SAR’s Academic Freedom Monitoring Project investigates and reports attacks on higher education with the aim of raising awareness, generating advocacy, and increasing protection for scholars, students, and academic communities. Learn more.

Date of Incident: June 24, 2014

Attack Types: Travel Restrictions

Institution(s):National Tsing Hua University

Region & Country:Eastern Asia | Taiwan 

New or Ongoing:New Incident

On June 24, 2014, border officials denied three Taiwanese student activists visas to enter Hong Kong, on a trip to participate in pro-democracy rallies connected to Occupy Central with Love and Peace, a peaceful protest calling for universal suffrage in Hong Kong. Planned activities were organized by the New School for Democracy, an on-line school that promotes exchanges between activists in Taiwan and Hong Kong.
Chen Wei-ting, Lin Fei-fan and Huang Kuo-chang — co-founders of Taiwan’s student-led Sunflower movement, which in March 2014 had vocally opposed a trade agreement between China and Taiwan — applied on-line for visas to travel to Hong Kong the week prior to the scheduled rallies. Although the activists reported that their visa applications fully complied with applicable regulations, all three applications were denied.

Following the denial of his visa application, Chen, a graduate student at National Tsing Hua University, attempted to travel to Hong Kong using a “Taiwan Compatriot’s Travel Document” – a permit issued by Chinese authorities that allows Taiwanese citizens to travel to China and Hong Kong.  Chen reported, however, that upon arrival at Hong Kong International Airport, customs officials took him aside, searched him, and informed him that his travel document had been nullified, despite the fact that it was not scheduled to expire until 2018.  Customs officials then escorted him to a plane bound for Taiwan.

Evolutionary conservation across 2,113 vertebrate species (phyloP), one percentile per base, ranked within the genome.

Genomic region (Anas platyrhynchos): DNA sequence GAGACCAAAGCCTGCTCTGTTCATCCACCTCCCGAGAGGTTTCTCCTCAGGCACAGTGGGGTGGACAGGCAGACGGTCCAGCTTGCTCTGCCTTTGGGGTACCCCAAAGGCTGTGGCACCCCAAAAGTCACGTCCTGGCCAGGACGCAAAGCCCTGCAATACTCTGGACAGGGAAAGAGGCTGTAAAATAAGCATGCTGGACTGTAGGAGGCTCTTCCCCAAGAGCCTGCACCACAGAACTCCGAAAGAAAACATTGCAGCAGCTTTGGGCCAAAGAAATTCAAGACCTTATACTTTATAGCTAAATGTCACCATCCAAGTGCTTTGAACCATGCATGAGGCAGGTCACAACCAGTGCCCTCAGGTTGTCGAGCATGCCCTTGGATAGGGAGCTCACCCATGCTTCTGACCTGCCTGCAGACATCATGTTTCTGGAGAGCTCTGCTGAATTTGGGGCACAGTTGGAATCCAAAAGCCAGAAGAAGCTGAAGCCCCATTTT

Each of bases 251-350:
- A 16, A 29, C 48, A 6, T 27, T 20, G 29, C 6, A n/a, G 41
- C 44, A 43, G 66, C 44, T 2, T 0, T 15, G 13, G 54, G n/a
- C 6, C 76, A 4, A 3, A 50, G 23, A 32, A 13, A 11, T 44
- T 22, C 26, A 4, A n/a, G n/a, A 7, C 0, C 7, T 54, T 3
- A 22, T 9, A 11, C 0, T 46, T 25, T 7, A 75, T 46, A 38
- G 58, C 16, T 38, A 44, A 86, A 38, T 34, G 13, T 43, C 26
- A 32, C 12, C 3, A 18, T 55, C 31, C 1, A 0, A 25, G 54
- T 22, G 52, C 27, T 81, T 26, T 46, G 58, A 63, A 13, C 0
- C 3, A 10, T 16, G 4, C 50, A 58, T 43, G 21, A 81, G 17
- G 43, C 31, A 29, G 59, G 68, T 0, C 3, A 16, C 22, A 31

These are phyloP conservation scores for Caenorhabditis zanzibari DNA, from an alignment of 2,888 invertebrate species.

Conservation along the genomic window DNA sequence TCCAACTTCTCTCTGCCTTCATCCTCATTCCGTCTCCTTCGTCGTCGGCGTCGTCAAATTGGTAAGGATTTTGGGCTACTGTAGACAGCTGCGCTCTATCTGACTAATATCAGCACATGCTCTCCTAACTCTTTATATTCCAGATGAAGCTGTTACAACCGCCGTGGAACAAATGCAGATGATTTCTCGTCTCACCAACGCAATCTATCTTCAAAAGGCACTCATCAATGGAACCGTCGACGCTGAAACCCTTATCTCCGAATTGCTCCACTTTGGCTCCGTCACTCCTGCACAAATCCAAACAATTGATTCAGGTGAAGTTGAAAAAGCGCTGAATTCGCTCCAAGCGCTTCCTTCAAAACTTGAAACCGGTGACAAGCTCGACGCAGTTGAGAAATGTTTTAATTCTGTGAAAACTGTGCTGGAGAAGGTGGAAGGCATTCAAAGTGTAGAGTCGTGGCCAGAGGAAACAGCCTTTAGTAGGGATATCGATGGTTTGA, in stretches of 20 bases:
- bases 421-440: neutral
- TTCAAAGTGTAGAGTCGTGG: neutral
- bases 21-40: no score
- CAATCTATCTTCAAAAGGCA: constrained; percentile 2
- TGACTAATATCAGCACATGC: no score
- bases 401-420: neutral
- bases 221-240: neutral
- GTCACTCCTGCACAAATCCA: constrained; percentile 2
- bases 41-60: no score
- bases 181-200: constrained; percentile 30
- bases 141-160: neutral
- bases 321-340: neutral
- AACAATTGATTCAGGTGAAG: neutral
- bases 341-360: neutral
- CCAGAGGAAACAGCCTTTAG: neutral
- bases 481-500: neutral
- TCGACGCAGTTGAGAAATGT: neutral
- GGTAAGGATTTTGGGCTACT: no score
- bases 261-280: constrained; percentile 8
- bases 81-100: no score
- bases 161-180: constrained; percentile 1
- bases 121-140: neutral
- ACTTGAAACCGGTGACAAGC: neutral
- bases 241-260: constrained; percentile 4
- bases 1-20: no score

Scholars at Risk is concerned about apparent attempts to retaliate for or restrict academic and expressive freedoms by limiting student mobility.  State authorities have a responsibility to protect academic freedom, freedom of expression and freedom of assembly, and to refrain from imposing arbitrary restrictions on movement intended to limit these freedoms.